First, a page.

At least 70 arrested in last round of protests in Colombia | News of Protests


Demonstrations marked the end of a week-long pause in disorder for taxes, policing and poverty.

At least 70 people have been arrested in the last round of anti-government protests in Colombia, according to police.

Authorities announced Wednesday, a day after Colombians took to the streets again in demonstrations that began in April in opposition to the since the abandoned tax return. The protests have shifted to a broader movement against the right-wing administration of President Ivan Duque.

Tuesday’s demonstration against the government’s introduction in parliament of a new softer fiscal proposal marked the end of the week break in demonstrations, which provoked security crackdowns that observers say left at least 60 people dead.

The government puts the death toll at about a third of that and the UN has asked for an independent probe into the killings.

Authorities said 50 people – 24 civilians and 26 agents – were injured in the cities of Bogota, Medellin and Cali amid clashes between police and protesters.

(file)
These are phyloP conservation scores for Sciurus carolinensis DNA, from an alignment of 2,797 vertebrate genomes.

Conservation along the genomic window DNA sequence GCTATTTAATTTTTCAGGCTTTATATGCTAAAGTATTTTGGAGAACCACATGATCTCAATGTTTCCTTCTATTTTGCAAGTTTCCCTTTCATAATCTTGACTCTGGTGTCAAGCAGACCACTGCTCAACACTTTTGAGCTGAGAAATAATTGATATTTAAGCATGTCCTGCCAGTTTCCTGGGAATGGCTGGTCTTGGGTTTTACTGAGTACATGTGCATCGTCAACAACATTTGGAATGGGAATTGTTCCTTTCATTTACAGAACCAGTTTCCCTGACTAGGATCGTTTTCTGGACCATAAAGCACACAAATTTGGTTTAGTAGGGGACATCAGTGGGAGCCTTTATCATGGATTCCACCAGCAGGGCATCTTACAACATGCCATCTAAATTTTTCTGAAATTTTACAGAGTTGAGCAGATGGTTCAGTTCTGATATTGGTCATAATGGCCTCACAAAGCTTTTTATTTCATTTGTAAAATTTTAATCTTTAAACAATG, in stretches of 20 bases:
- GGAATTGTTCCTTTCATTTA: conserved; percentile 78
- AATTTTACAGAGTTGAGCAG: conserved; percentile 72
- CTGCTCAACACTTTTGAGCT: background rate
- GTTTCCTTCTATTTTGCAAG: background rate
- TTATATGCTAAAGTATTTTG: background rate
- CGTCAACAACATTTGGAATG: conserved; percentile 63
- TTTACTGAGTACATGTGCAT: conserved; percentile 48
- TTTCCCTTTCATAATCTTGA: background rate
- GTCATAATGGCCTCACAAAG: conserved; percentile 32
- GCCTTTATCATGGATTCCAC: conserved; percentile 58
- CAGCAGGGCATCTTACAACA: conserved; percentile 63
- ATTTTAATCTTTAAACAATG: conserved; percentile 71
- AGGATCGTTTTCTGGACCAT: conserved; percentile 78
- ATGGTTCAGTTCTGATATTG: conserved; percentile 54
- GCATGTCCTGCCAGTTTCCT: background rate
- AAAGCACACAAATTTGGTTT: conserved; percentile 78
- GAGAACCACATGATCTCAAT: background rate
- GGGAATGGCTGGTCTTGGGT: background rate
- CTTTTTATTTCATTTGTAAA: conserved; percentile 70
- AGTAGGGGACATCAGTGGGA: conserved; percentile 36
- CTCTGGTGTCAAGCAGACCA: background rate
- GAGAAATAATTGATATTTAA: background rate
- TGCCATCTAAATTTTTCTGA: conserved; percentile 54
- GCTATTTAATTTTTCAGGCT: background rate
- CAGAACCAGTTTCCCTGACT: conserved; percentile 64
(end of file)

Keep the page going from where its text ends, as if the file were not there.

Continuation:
While the government said the most recent demonstration was largely peaceful, officials have repeatedly accused armed groups of infiltrating the demonstrations.

Those arrested Tuesday had charges including blocking public roads, damage to property, throwing dangerous objects or substances and possession of firearms.

Police reform, poverty alleviation

Protesters also demanded an end to police crackdown and more public support policies to alleviate the economic effect of the COVID-19 pandemic. More than 40 percent of the country’s 50 million inhabitants now live in poverty.

On Wednesday, the government presented to lawmakers a bill to reform the police, which is accused of abuses against civilian protesters.

It offers better training for officers and sanctions for those who do not identify themselves when they are arrested, or who refuse to be filmed while performing their duties.

But he does not suggest removing the police from the control of the Ministry of National Defense, as demanded by the protesters.

Police officials said the police must be part of the army to fight violence, drug trafficking and smuggling.

The Inter-American Commission on Human Rights, among other groups, condemned Colombia’s “disproportionate” and “lethal” response to the protests and also recommended separating police operations from the military.





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